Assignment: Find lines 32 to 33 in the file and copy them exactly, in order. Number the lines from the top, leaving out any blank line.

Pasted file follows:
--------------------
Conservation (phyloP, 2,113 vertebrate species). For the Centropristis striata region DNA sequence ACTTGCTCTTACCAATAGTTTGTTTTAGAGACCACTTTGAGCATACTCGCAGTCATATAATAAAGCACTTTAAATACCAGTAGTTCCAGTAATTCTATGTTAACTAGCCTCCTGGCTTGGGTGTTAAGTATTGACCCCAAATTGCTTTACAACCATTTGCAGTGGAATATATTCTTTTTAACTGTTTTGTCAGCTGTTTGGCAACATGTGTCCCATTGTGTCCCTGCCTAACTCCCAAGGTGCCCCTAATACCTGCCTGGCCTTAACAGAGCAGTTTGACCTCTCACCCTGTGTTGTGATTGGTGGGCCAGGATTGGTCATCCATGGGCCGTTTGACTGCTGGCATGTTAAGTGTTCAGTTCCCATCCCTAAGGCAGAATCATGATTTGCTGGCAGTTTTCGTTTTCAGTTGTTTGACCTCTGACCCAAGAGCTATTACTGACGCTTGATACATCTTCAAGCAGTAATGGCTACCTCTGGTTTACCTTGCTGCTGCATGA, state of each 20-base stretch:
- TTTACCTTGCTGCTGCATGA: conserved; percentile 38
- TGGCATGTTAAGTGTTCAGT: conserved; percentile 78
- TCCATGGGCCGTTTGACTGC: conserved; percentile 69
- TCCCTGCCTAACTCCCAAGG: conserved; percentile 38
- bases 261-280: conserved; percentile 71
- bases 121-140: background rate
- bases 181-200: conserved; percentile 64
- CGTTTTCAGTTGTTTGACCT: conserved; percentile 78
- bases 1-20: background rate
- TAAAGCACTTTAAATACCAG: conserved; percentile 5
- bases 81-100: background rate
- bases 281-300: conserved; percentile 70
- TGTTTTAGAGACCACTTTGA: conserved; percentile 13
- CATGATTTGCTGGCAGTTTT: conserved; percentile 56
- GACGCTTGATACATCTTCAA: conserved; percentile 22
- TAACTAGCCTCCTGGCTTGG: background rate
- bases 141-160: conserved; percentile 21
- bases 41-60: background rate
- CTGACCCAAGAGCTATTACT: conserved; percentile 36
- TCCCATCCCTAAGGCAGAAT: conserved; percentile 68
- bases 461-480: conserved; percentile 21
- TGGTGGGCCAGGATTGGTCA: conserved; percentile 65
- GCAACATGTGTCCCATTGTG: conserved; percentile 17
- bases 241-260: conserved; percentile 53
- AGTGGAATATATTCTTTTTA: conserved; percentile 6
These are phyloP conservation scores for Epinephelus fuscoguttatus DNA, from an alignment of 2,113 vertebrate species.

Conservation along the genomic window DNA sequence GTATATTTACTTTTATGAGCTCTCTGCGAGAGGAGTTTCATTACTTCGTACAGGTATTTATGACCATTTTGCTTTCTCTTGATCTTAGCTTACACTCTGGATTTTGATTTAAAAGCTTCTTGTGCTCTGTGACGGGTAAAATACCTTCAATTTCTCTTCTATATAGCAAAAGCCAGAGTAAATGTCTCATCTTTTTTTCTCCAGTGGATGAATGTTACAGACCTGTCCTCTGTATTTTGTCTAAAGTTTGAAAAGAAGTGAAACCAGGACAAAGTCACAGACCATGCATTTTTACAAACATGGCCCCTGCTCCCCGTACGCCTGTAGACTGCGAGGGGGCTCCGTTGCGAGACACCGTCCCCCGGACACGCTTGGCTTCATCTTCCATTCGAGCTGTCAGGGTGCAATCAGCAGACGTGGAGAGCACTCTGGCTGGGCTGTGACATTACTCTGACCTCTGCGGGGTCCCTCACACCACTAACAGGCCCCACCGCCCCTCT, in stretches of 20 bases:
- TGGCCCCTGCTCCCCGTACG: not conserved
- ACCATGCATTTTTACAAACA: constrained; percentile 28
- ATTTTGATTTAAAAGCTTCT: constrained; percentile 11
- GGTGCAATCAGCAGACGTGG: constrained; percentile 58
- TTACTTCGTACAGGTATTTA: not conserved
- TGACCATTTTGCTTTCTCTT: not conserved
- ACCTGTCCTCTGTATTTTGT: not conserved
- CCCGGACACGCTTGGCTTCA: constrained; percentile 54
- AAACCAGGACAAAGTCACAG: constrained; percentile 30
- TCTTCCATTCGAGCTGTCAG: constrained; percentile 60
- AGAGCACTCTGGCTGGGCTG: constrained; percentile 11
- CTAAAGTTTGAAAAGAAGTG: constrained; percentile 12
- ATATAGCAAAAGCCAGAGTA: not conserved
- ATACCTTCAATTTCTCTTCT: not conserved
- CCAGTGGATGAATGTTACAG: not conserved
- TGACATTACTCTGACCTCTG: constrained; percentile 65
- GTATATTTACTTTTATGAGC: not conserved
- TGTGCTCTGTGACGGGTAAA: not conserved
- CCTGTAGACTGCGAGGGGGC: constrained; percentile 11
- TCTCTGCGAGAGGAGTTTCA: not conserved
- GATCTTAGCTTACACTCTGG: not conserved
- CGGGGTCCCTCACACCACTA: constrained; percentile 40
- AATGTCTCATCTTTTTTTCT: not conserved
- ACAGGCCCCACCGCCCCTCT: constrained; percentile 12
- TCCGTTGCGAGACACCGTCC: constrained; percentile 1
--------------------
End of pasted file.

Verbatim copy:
- GGTGCAATCAGCAGACGTGG: constrained; percentile 58
- TTACTTCGTACAGGTATTTA: not conserved